Wuxi Gorunjie Natural-Pharma Co., Ltd.

Levodopa, Herb Extracts, Treat Parkinson′s Disease manufacturer / supplier in China, offering Levodopa, L-Dopa with High Quality on Sell, 100% Natural Paniculate Swallowwort Root Extract, High Quality on Sell Genistein and so on.

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Levodopa, L-Dopa with High Quality on Sell

FOB Price:US $100 / Piece
Min. Order (kg) FOB Price
1+ US $100 / Piece
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Min. Order: 1 kg
Production Capacity: 25t Per Month
Transport Package: 25kg/Drum or at Your Requirements
Payment Terms: T/T, Paypal

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Basic Info.

Model NO.:GRJ20150327
Odor:Characteristic
Delivery:in Time
Trademark:Gorunjie
Specification:ISO
Origin:China

Product Description

Assay: 98% 99% Levodopa
Molecular Formula: C9H11NO4
Molecular Weight: 197.19
CAS #: 59-92-7

The gold standard of present therapy is the drug levodopa (also called L-dopa). L-Dopa (from the full name L-3, 4-dihydroxyphenylalanine) is a neutral amino acid found naturally in plants and animals. After oral ingestion, it is absorbed in the small intestine. Absorption can be delayed by meals and increased gastric acidity. Absorbed levodopa is not bound to plasma protein. Nerve cells can use levodopa to make dopamine and replenish the brain's dwindling supply. Dopamine cannot be given directly because it doesn't cross the blood-brain barrier, the elaborate meshwork of fine blood vessels and cells that filters blood reaching the brain. Levodopa crosses the blood-brain barrier by way of the large neutral amino acid carrier transport system.

Levodopa is used to treat the stiffness, tremors, spasms, and poor muscle control of Parkinson's disease. Levodopa is also used to treat these same muscular conditions when they are caused by drugs such as chlorpromazine (Thorazine), fluphenazine (Prolixin), perphenazine (Trilafon), and others.

The gold standard of present therapy is the drug levodopa (also called L-dopa). L-Dopa (from the full name L-3, 4-dihydroxyphenylalanine) is a neutral amino acid found naturally in plants and animals. After oral ingestion, it is absorbed in the small intestine. Absorption can be delayed by meals and increased gastric acidity. Absorbed levodopa is not bound to plasma protein. Nerve cells can use levodopa to make dopamine and replenish the brain's dwindling supply. Dopamine cannot be given directly because it doesn't cross the blood-brain barrier, the elaborate meshwork of fine blood vessels and cells that filters blood reaching the brain. Levodopa crosses the blood-brain barrier by way of the large neutral amino acid carrier transport system.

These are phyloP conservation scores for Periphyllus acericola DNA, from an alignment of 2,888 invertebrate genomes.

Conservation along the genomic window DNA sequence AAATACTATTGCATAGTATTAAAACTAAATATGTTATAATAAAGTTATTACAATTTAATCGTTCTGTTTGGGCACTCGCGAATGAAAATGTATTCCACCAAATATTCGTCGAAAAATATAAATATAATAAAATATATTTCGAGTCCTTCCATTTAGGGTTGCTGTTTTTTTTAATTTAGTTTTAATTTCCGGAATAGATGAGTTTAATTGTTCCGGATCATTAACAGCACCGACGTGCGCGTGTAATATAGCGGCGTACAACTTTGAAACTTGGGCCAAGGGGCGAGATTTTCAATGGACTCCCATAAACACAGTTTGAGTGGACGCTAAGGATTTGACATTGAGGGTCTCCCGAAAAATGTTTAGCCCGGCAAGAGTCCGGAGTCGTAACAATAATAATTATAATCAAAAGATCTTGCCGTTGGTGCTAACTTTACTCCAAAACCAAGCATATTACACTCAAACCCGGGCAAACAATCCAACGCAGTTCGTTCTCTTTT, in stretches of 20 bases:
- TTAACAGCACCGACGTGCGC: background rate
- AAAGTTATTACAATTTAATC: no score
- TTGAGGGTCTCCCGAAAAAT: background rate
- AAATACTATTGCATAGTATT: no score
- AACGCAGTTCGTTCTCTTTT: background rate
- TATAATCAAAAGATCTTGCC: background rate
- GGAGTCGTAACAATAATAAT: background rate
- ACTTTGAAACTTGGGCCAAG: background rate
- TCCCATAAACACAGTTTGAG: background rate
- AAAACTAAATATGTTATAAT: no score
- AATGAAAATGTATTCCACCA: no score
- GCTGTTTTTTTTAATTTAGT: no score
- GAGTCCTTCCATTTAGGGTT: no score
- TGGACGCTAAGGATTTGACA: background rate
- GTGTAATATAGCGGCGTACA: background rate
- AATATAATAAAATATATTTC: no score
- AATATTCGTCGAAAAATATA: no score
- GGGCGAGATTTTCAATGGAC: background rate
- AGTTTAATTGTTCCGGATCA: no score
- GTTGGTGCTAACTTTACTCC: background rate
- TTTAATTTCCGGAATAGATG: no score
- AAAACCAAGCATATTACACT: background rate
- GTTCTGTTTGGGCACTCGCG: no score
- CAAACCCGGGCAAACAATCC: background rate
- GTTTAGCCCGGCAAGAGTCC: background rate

Levodopa is used to treat the stiffness, tremors, spasms, and poor muscle control of Parkinson's disease. Levodopa is also used to treat these same muscular conditions when they are caused by drugs such as chlorpromazine (Thorazine), fluphenazine (Prolixin), perphenazine (Trilafon), and others.

The gold standard of present therapy is the drug levodopa (also called L-dopa). L-Dopa (from the full name L-3, 4-dihydroxyphenylalanine) is a neutral amino acid found naturally in plants and animals. After oral ingestion, it is absorbed in the small intestine. Absorption can be delayed by meals and increased gastric acidity. Absorbed levodopa is not bound to plasma protein. Nerve cells can use levodopa to make dopamine and replenish the brain's dwindling supply. Dopamine cannot be given directly because it doesn't cross the blood-brain barrier, the elaborate meshwork of fine blood vessels and cells that filters blood reaching the brain. Levodopa crosses the blood-brain barrier by way of the large neutral amino acid carrier transport system.

Levodopa is used to treat the stiffness, tremors, spasms, and poor muscle control of Parkinson's disease. Levodopa is also used to treat these same muscular conditions when they are caused by drugs such as chlorpromazine (Thorazine), fluphenazine (Prolixin), perphenazine (Trilafon), and others.


The gold standard of present therapy is the drug levodopa (also called L-dopa). L-Dopa (from the full name L-3, 4-dihydroxyphenylalanine) is a neutral amino acid found naturally in plants and animals. After oral ingestion, it is absorbed in the small intestine. Absorption can be delayed by meals and increased gastric acidity. Absorbed levodopa is not bound to plasma protein. Nerve cells can use levodopa to make dopamine and replenish the brain's dwindling supply. Dopamine cannot be given directly because it doesn't cross the blood-brain barrier, the elaborate meshwork of fine blood vessels and cells that filters blood reaching the brain. Levodopa crosses the blood-brain barrier by way of the large neutral amino acid carrier transport system.